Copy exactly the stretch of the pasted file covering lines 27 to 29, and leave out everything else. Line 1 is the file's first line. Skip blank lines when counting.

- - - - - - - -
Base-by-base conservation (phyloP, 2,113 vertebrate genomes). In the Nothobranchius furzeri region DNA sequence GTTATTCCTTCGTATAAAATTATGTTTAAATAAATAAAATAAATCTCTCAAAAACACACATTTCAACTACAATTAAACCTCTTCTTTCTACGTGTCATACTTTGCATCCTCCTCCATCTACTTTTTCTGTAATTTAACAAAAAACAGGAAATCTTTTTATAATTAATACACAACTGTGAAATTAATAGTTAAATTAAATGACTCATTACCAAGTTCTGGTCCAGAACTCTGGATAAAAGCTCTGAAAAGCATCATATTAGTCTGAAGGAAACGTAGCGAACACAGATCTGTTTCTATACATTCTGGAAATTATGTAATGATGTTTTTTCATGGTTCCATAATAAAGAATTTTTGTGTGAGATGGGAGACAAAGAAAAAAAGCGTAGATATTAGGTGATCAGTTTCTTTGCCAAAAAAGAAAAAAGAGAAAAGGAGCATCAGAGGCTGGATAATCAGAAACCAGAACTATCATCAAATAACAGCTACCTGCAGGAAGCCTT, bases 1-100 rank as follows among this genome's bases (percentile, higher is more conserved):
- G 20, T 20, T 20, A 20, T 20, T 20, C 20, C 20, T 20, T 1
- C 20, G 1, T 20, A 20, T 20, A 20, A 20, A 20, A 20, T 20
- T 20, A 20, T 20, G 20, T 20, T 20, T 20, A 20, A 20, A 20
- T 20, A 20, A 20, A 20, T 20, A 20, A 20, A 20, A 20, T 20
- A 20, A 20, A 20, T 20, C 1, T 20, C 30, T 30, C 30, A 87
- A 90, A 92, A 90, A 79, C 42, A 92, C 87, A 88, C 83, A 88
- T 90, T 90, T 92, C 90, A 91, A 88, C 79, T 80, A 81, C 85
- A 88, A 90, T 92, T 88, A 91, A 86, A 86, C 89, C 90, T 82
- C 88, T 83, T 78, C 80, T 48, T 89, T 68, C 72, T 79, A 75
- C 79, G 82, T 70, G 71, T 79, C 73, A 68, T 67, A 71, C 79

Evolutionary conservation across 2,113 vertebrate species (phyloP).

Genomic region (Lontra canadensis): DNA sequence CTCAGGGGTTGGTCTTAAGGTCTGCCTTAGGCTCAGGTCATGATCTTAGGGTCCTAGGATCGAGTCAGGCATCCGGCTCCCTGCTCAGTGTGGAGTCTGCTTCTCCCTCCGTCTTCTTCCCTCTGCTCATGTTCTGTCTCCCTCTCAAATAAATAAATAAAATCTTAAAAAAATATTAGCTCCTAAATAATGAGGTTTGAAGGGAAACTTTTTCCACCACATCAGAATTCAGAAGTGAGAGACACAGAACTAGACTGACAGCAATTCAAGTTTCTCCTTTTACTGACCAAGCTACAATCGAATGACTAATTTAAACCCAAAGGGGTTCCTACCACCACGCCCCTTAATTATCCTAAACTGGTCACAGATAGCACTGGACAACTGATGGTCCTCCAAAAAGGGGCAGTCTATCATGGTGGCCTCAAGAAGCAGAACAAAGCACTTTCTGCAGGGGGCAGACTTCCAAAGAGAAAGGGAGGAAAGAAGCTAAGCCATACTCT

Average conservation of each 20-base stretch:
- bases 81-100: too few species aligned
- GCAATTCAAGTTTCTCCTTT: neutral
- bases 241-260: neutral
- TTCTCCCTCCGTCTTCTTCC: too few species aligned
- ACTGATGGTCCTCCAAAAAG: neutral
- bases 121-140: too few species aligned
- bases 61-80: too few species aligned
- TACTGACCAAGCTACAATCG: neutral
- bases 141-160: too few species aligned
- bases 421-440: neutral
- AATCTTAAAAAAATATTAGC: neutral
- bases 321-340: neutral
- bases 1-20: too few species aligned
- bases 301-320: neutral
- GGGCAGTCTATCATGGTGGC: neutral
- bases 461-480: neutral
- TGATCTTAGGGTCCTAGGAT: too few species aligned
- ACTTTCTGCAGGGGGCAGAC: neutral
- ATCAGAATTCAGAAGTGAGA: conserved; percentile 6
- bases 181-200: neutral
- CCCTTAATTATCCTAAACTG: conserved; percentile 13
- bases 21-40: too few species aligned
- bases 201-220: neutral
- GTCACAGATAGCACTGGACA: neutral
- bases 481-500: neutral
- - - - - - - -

- bases 1-20: too few species aligned
- bases 301-320: neutral
- GGGCAGTCTATCATGGTGGC: neutral